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Published: September 28th 2009
We checked out of the Timberline Lodge and drove to nearby Trillium Lake, which we’d heard was a photo opportunity waiting to happen. It did not disappoint, and we shot many a postcard-like photo of the lake with Mt. Hood rising above it in the distance. We took the 2 mile trail around it, and enjoyed the relatively solo trek through forests and meadows surrounding the little lake.
Then we headed north, and as we came down in elevation, we entered the beautiful rolling hills of an agricultural area chock full of apple orchards and vineyards. Eventually we reached the Columbia River, which was impressive in size and scenery. Heading west, the first stop we made was at the historic Bonneville Fish Hatchery—which was a surprisingly interesting operation in a lovely setting. (Thanks for the tip, Laurel!) We made a quick visit to the Bonneville Dam, then detoured onto historic Highway 30, which parallels Interstate 84--a gorgeous 2 lane road through lush semi-rain forest, with carved stone guardrails sprouting mosses and ferns from their surfaces. The road leads past numerous waterfalls which run over the edge of the Columbia Gorge, and eventually reach the river. The largest of these was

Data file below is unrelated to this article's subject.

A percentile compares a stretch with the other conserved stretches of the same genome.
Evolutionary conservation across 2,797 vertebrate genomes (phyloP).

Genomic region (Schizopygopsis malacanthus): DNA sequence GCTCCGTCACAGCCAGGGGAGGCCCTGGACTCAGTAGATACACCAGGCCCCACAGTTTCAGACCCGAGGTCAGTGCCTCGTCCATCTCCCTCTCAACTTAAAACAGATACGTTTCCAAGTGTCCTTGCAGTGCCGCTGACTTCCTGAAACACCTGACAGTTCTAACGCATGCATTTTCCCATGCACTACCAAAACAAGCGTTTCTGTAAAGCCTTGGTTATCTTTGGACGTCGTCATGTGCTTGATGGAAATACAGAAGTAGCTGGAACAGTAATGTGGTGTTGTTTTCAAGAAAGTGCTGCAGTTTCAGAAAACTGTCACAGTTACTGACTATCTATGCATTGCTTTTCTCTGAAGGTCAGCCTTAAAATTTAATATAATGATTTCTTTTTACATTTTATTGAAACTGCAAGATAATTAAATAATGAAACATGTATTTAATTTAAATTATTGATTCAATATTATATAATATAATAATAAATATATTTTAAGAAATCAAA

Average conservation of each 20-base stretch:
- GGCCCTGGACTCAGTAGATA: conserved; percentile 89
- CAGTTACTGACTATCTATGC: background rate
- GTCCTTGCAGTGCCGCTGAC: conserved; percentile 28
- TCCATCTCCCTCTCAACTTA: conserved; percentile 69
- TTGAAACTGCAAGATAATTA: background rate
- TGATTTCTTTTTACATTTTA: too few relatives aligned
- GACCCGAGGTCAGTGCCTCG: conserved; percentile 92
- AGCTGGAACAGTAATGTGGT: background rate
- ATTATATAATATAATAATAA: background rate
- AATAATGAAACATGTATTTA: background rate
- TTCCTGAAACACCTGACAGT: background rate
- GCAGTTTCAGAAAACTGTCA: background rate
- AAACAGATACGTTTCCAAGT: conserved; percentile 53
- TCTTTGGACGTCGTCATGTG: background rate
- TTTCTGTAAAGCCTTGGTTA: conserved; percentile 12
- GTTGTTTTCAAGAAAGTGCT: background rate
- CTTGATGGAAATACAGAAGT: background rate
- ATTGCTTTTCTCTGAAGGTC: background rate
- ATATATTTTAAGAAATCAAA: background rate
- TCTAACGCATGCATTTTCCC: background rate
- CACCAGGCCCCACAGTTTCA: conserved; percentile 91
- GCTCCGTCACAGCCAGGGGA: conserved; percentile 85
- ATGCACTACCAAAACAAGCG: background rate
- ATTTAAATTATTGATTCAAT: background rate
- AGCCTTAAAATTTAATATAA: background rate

620 foot high Multnomah Falls, where we stopped to have lunch at the historic lodge adjacent to it. Another highlight was Crown Point, a bluff 733 feet above the river, upon which stands the Vista House, built in 1917 to serve as a rest stop for those hearty people attempting to travel the road back then in horse and buggy.
Leaving the Gorge and river behind, we entered Washington and headed to the Mt. St. Helens area. We arrived at our destination in the middle of nowhere on the road to Mt. St. Helens—a facility which calls itself an “eco-park”, but is actually a glorified campground, with cabins, campsites and yurts for lodging. We arrived to discover the gate chained and locked, with a “closed” sign posted. After a few minutes of panic, we realized there were a couple of vehicles parked at the restaurant on the grounds, so got out of the car to walk down at the same time someone came out to greet us—the owner, it turns out. Anyway, apparently we were the only guests booked for the week, so they decided to close down until the weekend—except for us, of course.
It was a
bit disconcerting, being the only people there, and the assistant/jack of all trades fellow who showed us around was a bit “Deliverence-esque”, but in a nice way… Despite the fact that the dining room was effectively closed, the owner fixed us a steak dinner and stayed to chat with us about local politics and his efforts to get National Park status for Mt. St. Helens--it’s now a National Monument. After dinner, we retired to our very rustic cabin. Since it was powered by propane, the light was too dim to read, so we played dominoes, did a little star-gazing (incredible!) and retired early.
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